Little Benefit of Steroid Injection for Rotator Cuff TendinitisCorticosteroid injection (CSI) is used by many physicians in the treatment of rotator cuff tendinitis. The goal is to relieve shoulder pain and improve function. But does it really work?
According to this systematic review of nine other studies, the answer is no. Although CSI may help some patients, the evidence doesn't support its use for most people. By reviewing and comparing the results of nine other studies, the authors present the best available evidence on the use of CSI.
Studies reviewed included random controlled trials (RCTs), a measure of the highest level of evidence. In RCTs, some patients get the treatment and others do not. Injections were made into the subacromial joint. All patients had rotator cuff disease. Results are compared using the same methods of testing and measuring.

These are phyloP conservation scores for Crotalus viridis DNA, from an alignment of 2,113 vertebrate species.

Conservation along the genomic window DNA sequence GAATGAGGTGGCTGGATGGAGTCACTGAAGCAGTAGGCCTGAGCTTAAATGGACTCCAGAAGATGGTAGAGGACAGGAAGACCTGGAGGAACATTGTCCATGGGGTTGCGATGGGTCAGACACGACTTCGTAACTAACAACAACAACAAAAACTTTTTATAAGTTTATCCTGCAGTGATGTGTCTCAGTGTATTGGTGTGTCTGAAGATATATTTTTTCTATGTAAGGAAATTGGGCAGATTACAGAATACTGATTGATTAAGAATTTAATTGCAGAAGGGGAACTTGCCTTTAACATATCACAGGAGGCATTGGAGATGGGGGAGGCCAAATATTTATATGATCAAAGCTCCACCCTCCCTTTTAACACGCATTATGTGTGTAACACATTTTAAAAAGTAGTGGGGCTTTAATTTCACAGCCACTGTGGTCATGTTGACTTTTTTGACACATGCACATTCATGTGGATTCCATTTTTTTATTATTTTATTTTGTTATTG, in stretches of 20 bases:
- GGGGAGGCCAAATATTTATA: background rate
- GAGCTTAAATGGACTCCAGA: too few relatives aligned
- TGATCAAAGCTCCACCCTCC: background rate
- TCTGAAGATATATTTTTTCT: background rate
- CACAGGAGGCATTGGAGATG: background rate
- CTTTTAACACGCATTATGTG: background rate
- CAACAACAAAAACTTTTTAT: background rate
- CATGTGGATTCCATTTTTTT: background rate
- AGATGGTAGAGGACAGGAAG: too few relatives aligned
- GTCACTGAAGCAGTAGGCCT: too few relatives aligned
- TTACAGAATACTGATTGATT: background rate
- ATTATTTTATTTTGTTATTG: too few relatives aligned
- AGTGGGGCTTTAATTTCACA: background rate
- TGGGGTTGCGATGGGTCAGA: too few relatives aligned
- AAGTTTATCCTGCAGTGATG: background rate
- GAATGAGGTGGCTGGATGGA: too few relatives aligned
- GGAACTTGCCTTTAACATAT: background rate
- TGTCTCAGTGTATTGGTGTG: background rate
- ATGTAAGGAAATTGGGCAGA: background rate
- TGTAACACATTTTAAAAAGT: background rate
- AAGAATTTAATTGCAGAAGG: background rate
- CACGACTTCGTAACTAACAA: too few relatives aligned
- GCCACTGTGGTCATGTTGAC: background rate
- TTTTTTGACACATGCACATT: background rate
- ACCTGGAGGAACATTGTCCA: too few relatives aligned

Overall, there was no difference in pain, motion, or function after CSI. Patients who did experience improvement were no better off than those who didn't when retested three months later.
The authors suggest further study is needed including measuring the accuracy of injections. X-rays or ultrasound could be used to show exactly where the injection goes and to compare the results based on placement of CSI.
Michael C. Koester, MD, ATC, et al. The Efficacy of Subacromial Corticosteroid Injection in the Treatment of Rotator Cuff Disease: A Systematic Review. In Journal of American Orthopaedic Surgeons. January 2007. Vol. 15. No. 1. Pp. 3-11.
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